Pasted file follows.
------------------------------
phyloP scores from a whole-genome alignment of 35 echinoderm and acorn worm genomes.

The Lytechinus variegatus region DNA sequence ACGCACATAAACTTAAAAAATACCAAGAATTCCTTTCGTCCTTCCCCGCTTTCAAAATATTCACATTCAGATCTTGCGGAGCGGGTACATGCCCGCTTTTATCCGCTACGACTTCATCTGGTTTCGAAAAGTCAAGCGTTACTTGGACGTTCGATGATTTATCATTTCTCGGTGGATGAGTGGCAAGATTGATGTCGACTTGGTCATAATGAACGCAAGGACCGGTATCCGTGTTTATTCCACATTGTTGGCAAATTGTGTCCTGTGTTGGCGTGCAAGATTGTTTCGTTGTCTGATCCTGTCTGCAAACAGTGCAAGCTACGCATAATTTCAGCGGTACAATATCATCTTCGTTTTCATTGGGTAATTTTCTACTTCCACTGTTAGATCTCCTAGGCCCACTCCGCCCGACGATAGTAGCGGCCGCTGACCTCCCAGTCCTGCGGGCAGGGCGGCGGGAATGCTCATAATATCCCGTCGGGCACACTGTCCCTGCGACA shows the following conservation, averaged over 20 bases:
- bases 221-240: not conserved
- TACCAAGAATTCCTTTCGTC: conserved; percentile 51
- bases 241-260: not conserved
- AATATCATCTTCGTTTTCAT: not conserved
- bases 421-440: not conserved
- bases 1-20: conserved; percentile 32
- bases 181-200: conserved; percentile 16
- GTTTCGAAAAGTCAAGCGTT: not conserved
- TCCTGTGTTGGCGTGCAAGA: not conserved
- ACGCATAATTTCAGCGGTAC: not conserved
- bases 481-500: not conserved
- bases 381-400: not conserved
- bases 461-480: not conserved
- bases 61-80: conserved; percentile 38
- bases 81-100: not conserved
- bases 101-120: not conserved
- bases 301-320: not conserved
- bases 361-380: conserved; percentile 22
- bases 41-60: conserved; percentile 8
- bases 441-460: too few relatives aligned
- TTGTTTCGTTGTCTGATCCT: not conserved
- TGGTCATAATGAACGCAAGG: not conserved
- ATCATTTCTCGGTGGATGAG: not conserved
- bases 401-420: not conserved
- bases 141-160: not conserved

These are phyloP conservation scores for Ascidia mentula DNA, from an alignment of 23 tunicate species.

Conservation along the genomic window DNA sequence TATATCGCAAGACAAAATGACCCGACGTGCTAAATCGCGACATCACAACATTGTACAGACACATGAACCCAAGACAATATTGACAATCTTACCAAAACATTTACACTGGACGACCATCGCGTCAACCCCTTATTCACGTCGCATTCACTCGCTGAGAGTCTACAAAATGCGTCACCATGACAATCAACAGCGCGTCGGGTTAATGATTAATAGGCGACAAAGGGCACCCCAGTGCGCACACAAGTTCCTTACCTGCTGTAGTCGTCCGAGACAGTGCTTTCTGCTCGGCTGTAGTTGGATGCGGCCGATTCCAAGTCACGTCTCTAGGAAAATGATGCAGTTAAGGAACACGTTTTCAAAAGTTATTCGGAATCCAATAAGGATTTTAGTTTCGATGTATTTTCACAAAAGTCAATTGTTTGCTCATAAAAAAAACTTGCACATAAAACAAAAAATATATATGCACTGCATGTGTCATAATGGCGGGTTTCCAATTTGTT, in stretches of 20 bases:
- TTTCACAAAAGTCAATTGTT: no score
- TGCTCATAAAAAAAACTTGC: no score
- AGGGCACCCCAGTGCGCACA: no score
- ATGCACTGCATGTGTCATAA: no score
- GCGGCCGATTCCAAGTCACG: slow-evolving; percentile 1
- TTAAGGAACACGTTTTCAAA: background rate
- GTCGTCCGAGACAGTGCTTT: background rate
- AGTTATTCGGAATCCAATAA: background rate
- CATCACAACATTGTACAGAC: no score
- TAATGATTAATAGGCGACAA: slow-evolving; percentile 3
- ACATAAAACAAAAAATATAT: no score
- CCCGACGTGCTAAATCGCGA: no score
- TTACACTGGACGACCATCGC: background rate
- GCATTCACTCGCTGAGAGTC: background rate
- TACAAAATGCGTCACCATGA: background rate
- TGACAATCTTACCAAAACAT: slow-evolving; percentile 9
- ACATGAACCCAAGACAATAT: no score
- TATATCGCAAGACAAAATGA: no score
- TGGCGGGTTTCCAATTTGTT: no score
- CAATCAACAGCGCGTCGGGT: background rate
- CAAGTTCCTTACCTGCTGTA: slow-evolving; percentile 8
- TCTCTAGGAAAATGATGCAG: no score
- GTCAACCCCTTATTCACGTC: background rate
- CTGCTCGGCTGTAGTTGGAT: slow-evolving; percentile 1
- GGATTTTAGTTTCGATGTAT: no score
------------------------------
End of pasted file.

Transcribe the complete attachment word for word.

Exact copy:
phyloP scores from a whole-genome alignment of 35 echinoderm and acorn worm genomes.

The Lytechinus variegatus region DNA sequence ACGCACATAAACTTAAAAAATACCAAGAATTCCTTTCGTCCTTCCCCGCTTTCAAAATATTCACATTCAGATCTTGCGGAGCGGGTACATGCCCGCTTTTATCCGCTACGACTTCATCTGGTTTCGAAAAGTCAAGCGTTACTTGGACGTTCGATGATTTATCATTTCTCGGTGGATGAGTGGCAAGATTGATGTCGACTTGGTCATAATGAACGCAAGGACCGGTATCCGTGTTTATTCCACATTGTTGGCAAATTGTGTCCTGTGTTGGCGTGCAAGATTGTTTCGTTGTCTGATCCTGTCTGCAAACAGTGCAAGCTACGCATAATTTCAGCGGTACAATATCATCTTCGTTTTCATTGGGTAATTTTCTACTTCCACTGTTAGATCTCCTAGGCCCACTCCGCCCGACGATAGTAGCGGCCGCTGACCTCCCAGTCCTGCGGGCAGGGCGGCGGGAATGCTCATAATATCCCGTCGGGCACACTGTCCCTGCGACA shows the following conservation, averaged over 20 bases:
- bases 221-240: not conserved
- TACCAAGAATTCCTTTCGTC: conserved; percentile 51
- bases 241-260: not conserved
- AATATCATCTTCGTTTTCAT: not conserved
- bases 421-440: not conserved
- bases 1-20: conserved; percentile 32
- bases 181-200: conserved; percentile 16
- GTTTCGAAAAGTCAAGCGTT: not conserved
- TCCTGTGTTGGCGTGCAAGA: not conserved
- ACGCATAATTTCAGCGGTAC: not conserved
- bases 481-500: not conserved
- bases 381-400: not conserved
- bases 461-480: not conserved
- bases 61-80: conserved; percentile 38
- bases 81-100: not conserved
- bases 101-120: not conserved
- bases 301-320: not conserved
- bases 361-380: conserved; percentile 22
- bases 41-60: conserved; percentile 8
- bases 441-460: too few relatives aligned
- TTGTTTCGTTGTCTGATCCT: not conserved
- TGGTCATAATGAACGCAAGG: not conserved
- ATCATTTCTCGGTGGATGAG: not conserved
- bases 401-420: not conserved
- bases 141-160: not conserved

These are phyloP conservation scores for Ascidia mentula DNA, from an alignment of 23 tunicate species.

Conservation along the genomic window DNA sequence TATATCGCAAGACAAAATGACCCGACGTGCTAAATCGCGACATCACAACATTGTACAGACACATGAACCCAAGACAATATTGACAATCTTACCAAAACATTTACACTGGACGACCATCGCGTCAACCCCTTATTCACGTCGCATTCACTCGCTGAGAGTCTACAAAATGCGTCACCATGACAATCAACAGCGCGTCGGGTTAATGATTAATAGGCGACAAAGGGCACCCCAGTGCGCACACAAGTTCCTTACCTGCTGTAGTCGTCCGAGACAGTGCTTTCTGCTCGGCTGTAGTTGGATGCGGCCGATTCCAAGTCACGTCTCTAGGAAAATGATGCAGTTAAGGAACACGTTTTCAAAAGTTATTCGGAATCCAATAAGGATTTTAGTTTCGATGTATTTTCACAAAAGTCAATTGTTTGCTCATAAAAAAAACTTGCACATAAAACAAAAAATATATATGCACTGCATGTGTCATAATGGCGGGTTTCCAATTTGTT, in stretches of 20 bases:
- TTTCACAAAAGTCAATTGTT: no score
- TGCTCATAAAAAAAACTTGC: no score
- AGGGCACCCCAGTGCGCACA: no score
- ATGCACTGCATGTGTCATAA: no score
- GCGGCCGATTCCAAGTCACG: slow-evolving; percentile 1
- TTAAGGAACACGTTTTCAAA: background rate
- GTCGTCCGAGACAGTGCTTT: background rate
- AGTTATTCGGAATCCAATAA: background rate
- CATCACAACATTGTACAGAC: no score
- TAATGATTAATAGGCGACAA: slow-evolving; percentile 3
- ACATAAAACAAAAAATATAT: no score
- CCCGACGTGCTAAATCGCGA: no score
- TTACACTGGACGACCATCGC: background rate
- GCATTCACTCGCTGAGAGTC: background rate
- TACAAAATGCGTCACCATGA: background rate
- TGACAATCTTACCAAAACAT: slow-evolving; percentile 9
- ACATGAACCCAAGACAATAT: no score
- TATATCGCAAGACAAAATGA: no score
- TGGCGGGTTTCCAATTTGTT: no score
- CAATCAACAGCGCGTCGGGT: background rate
- CAAGTTCCTTACCTGCTGTA: slow-evolving; percentile 8
- TCTCTAGGAAAATGATGCAG: no score
- GTCAACCCCTTATTCACGTC: background rate
- CTGCTCGGCTGTAGTTGGAT: slow-evolving; percentile 1
- GGATTTTAGTTTCGATGTAT: no score